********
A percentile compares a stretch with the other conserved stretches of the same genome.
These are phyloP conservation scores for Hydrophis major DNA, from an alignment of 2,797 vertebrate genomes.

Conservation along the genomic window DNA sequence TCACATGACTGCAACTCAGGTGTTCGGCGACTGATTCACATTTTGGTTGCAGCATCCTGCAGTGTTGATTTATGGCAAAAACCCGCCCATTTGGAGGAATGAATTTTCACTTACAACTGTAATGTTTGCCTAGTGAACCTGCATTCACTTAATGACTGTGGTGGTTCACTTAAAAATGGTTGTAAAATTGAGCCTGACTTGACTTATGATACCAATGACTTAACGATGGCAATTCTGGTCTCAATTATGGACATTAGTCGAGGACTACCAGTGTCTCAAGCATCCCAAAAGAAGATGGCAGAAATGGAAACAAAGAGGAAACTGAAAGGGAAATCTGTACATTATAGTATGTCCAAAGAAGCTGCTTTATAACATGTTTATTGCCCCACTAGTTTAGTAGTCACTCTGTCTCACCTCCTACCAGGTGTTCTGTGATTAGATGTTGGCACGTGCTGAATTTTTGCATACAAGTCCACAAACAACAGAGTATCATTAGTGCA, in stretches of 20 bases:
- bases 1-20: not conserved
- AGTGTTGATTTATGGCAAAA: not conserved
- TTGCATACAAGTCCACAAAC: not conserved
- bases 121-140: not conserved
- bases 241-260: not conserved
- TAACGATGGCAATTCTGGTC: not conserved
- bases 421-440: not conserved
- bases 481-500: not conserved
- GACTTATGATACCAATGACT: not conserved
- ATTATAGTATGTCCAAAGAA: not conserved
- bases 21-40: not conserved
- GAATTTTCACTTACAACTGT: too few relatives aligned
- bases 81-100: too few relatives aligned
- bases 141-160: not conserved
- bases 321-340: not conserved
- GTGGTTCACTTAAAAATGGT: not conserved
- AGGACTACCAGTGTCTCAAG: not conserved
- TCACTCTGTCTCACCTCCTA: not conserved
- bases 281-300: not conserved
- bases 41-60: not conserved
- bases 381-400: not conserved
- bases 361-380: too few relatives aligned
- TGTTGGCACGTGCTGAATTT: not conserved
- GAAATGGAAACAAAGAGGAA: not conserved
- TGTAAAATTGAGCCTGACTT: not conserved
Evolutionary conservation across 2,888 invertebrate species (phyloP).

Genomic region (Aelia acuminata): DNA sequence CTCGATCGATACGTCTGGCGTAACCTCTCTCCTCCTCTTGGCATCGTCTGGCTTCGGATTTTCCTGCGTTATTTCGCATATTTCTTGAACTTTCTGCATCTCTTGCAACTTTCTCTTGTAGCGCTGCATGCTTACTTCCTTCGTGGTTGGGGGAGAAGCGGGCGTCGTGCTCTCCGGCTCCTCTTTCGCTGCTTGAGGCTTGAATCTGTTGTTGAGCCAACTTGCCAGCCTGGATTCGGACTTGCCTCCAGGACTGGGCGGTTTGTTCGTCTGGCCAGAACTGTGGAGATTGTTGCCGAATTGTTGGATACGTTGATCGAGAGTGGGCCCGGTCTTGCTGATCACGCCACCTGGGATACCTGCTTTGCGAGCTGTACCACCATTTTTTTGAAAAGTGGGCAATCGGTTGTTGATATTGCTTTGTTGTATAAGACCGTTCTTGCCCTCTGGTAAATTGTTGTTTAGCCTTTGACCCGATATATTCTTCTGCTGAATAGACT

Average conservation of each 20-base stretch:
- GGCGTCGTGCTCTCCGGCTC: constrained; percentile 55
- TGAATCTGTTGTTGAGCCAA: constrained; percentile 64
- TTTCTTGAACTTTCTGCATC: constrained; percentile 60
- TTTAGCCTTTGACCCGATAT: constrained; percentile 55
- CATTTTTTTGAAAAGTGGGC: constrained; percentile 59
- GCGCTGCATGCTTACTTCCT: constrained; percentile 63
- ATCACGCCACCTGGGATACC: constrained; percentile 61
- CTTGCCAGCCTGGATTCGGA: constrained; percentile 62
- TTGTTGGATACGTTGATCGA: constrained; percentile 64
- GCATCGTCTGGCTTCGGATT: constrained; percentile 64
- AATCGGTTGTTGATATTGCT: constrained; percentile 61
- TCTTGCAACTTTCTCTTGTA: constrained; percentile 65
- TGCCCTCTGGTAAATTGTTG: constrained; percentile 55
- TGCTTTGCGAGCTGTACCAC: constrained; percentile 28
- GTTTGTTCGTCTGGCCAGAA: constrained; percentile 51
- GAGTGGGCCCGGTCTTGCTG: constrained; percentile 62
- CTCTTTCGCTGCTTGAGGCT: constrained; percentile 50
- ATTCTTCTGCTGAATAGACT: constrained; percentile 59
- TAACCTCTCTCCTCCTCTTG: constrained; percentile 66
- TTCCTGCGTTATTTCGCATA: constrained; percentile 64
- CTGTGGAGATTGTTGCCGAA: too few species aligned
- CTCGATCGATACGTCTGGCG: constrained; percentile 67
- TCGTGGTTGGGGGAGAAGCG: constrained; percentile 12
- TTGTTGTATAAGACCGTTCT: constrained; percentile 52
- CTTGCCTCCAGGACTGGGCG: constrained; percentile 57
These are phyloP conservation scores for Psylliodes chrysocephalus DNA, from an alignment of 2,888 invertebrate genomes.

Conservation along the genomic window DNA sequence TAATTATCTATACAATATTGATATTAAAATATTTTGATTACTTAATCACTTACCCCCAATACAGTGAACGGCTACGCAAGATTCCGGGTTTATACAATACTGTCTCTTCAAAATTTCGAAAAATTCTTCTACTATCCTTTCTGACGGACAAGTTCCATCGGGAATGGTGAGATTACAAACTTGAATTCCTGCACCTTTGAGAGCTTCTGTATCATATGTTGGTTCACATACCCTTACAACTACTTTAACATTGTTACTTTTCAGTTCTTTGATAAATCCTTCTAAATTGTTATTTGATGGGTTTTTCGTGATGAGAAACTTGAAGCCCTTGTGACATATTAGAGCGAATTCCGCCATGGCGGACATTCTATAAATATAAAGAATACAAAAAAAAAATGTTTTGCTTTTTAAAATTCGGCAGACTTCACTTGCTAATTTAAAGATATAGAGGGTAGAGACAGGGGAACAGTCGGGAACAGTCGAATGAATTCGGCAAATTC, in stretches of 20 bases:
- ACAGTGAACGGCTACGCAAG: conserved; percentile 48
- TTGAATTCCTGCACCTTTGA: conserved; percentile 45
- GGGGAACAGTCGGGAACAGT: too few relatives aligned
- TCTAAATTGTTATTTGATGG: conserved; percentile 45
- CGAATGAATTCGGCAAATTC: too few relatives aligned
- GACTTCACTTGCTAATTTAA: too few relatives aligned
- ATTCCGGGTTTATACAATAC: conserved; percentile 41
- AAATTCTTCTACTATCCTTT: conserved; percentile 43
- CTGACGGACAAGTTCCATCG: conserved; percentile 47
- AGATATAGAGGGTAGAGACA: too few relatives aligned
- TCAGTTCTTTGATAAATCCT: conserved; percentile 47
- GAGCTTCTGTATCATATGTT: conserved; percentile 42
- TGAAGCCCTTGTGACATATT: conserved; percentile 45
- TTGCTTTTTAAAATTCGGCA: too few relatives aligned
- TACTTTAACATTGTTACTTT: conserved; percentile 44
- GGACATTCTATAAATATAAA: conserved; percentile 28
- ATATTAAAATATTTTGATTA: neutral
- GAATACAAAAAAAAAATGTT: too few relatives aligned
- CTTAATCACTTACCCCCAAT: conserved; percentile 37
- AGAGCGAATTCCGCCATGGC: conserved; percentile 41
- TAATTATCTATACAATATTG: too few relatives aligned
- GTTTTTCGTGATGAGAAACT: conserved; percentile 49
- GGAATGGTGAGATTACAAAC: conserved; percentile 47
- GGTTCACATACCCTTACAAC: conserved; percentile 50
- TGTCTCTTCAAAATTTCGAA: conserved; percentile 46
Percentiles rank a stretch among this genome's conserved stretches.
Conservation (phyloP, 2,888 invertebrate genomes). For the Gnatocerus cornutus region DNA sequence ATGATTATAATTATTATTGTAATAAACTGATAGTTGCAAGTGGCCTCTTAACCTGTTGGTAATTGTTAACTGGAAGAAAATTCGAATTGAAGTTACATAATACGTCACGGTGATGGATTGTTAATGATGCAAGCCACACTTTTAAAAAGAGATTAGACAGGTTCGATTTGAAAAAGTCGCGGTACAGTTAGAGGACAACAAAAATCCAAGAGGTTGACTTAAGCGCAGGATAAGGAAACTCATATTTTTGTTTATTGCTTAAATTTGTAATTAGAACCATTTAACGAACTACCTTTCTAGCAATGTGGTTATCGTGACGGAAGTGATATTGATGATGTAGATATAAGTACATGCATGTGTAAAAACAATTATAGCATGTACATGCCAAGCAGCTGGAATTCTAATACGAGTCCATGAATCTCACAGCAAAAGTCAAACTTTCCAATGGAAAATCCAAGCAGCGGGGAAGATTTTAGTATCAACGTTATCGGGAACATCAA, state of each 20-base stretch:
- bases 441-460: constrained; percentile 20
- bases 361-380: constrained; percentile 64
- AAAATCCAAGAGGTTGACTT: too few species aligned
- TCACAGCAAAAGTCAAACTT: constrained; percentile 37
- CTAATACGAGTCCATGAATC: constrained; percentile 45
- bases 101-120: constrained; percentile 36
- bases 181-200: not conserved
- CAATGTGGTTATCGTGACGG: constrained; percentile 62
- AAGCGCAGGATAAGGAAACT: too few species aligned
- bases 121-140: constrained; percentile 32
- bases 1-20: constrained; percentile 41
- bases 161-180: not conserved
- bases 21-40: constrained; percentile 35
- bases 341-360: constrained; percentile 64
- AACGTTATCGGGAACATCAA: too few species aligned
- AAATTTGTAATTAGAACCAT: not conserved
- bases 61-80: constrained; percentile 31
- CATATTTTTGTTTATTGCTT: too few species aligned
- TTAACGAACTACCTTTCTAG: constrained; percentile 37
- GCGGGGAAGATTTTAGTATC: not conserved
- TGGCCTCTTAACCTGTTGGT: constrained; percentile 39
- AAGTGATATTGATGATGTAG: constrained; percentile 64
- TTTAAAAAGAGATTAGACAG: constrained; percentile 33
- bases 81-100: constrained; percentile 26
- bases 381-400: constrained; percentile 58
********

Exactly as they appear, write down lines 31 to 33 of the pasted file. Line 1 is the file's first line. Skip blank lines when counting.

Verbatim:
Average conservation of each 20-base stretch:
- GGCGTCGTGCTCTCCGGCTC: constrained; percentile 55
- TGAATCTGTTGTTGAGCCAA: constrained; percentile 64